Abstract

de Lemos, J. A., Morrow, D. A., Gibson, C. M., Murphy, S. A., Sabatine, M. S., Rifai, N., McCabe, C. H., Antman, E. M., Cannon, C. P., Braunwald, E. The prognostic value of serum myoglobin in patients with non-ST-segment elevation acute coronary syndromes. Results from the TIMI 11B and TACTICS-TIMI 18 studies J Am Coll Cardiol. 2002;40(2):238-44.

OBJECTIVES: The goal of this study was to define the prognostic value of serum myoglobin in patients with non-ST-elevation acute coronary syndromes (ACS). BACKGROUND: While myoglobin is useful for the early diagnosis of myocardial infarction (MI), its role in the early risk-stratification of patients with ACS has not been established.

METHODS: Myoglobin, creatine kinase-MB subfraction (CK-MB) and troponin I (cTnI) were measured at randomization in 616 patients from the Thrombolysis In Myocardial Ischemia/Infarction (TIMI) 11B study and 1,841 patients from the Treat Angina with Aggrastat and Determine Cost of Therapy with an Invasive or Conservative Therapy-Thrombolysis In Myocardial Ischemia/Infarction (TACTICS-TIMI) 18 study. The risks for death and nonfatal MI through six months of follow-up were compared between patients with and without myoglobin elevation (>110 microg/l) in each study and in a dataset combining all eligible patients from both studies (n = 2,457). RESULTS: In a multivariate model adjusting for baseline characteristics, ST changes and CK-MB and cTnI levels, an elevated baseline myoglobin was associated with increased six-month mortality in TIMI 11B (adjusted odds ratio [OR] 2.9 [95% confidence interval [CI] 1.2 to 7.1]), TACTICS-TIMI 18 (adjusted OR 3.0 [95% CI 1.5 to 5.9]) and the combined dataset (adjusted OR 3.0 [95% CI 1.8 to 5.0]). In contrast, there was no significant association between myoglobin elevation and nonfatal MI (combined dataset adjusted OR 1.55, 95% CI 0.9 to 2.6). In TACTICS-TIMI 18, patients with versus those without myoglobin elevation were more likely to have an occluded culprit artery (28% vs. 10%; p < 0.0001) and visible thrombus (49% vs. 34%; p = 0.006) and less likely to have TIMI 3 flow (53% vs. 68%; p = 0.009).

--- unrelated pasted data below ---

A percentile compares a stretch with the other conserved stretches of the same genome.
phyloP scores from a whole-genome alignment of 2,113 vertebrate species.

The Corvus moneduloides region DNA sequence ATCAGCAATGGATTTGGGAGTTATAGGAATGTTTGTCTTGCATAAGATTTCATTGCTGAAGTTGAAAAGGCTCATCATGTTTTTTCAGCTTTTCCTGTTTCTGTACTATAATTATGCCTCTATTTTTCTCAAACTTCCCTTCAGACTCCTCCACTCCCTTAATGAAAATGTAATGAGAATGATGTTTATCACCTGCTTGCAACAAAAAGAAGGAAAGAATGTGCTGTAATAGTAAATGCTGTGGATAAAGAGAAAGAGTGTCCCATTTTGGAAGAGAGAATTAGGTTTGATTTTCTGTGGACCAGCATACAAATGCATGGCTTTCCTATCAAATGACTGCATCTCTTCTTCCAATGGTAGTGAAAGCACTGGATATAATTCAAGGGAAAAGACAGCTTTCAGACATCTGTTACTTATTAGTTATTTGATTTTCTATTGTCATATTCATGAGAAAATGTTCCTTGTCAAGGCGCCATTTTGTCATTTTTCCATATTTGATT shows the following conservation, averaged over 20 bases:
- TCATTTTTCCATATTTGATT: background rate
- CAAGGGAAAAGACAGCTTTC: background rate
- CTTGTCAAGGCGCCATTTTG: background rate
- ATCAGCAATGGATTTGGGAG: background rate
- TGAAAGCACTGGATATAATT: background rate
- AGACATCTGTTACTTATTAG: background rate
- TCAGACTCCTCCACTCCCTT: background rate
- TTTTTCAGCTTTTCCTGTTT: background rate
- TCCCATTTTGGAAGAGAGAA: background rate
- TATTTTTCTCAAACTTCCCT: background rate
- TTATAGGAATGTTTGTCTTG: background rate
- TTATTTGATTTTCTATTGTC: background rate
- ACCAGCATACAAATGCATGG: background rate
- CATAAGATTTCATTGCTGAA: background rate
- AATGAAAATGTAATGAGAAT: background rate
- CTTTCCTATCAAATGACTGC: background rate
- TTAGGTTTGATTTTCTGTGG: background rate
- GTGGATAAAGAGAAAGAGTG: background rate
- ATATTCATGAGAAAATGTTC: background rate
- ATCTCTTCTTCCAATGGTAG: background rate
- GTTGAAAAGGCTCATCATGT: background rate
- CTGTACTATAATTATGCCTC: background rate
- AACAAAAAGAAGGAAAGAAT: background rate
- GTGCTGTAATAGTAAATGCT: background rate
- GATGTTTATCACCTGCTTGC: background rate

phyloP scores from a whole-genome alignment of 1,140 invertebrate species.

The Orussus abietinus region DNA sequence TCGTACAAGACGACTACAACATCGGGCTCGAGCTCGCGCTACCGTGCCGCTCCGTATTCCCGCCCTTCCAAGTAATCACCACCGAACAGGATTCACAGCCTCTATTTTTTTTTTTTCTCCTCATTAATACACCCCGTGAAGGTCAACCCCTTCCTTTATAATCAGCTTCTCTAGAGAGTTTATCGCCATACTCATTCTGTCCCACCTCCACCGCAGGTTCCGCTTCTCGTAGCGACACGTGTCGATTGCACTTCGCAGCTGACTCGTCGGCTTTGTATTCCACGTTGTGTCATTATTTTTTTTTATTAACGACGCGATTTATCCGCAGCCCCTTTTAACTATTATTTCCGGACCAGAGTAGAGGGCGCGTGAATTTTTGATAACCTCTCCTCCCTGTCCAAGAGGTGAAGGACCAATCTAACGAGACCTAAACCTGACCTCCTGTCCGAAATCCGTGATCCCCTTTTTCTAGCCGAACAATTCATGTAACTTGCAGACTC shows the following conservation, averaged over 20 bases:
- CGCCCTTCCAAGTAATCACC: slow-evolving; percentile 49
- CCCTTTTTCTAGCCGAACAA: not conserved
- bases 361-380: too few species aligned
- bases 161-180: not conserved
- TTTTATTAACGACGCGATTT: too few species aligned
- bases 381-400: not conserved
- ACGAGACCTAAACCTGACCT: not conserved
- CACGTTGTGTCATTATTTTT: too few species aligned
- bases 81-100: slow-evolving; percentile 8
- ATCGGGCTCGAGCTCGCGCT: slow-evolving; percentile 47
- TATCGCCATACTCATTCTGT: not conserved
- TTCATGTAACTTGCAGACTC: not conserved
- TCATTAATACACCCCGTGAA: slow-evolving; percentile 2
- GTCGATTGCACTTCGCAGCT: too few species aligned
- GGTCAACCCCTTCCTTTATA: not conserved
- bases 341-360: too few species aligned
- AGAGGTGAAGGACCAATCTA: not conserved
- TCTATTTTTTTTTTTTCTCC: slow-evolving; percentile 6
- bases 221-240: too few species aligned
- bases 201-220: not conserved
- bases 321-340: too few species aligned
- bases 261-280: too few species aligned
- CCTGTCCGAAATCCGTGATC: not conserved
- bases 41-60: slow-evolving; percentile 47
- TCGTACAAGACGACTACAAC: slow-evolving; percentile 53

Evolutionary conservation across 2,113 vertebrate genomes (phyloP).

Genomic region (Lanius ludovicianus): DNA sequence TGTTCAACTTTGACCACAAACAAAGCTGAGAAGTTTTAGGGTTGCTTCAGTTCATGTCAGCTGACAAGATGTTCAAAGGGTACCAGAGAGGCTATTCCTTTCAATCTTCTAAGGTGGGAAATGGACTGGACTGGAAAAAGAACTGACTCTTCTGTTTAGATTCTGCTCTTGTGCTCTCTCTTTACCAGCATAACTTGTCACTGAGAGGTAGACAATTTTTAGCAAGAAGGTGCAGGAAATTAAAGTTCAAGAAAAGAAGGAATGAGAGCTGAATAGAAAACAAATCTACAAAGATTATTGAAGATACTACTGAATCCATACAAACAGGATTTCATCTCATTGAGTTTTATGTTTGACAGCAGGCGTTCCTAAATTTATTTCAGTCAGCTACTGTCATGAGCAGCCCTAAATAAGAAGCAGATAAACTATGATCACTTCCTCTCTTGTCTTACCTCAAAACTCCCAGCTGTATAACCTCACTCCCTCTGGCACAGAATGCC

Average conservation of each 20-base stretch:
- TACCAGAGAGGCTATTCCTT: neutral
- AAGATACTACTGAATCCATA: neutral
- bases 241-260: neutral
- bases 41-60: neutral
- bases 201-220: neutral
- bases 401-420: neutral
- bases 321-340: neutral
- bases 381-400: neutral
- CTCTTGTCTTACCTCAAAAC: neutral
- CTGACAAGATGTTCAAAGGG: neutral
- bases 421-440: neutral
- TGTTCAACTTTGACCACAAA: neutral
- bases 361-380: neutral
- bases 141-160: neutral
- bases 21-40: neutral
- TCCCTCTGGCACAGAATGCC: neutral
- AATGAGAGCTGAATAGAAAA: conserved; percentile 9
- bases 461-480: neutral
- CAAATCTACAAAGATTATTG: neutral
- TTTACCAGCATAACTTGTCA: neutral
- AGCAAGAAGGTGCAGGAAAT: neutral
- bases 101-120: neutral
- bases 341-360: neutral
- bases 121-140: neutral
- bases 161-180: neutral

CONCLUSIONS: A serum concentration of myoglobin above the MI detection threshold (>110 microg/l) is associated with an increased risk of six-month mortality, independent of baseline clinical characteristics, electrocardiographic changes and elevation in CK-MB and cTnI. These findings suggest that myoglobin may be a useful addition to cardiac biomarker panels for early risk-stratification in ACS.

Trial: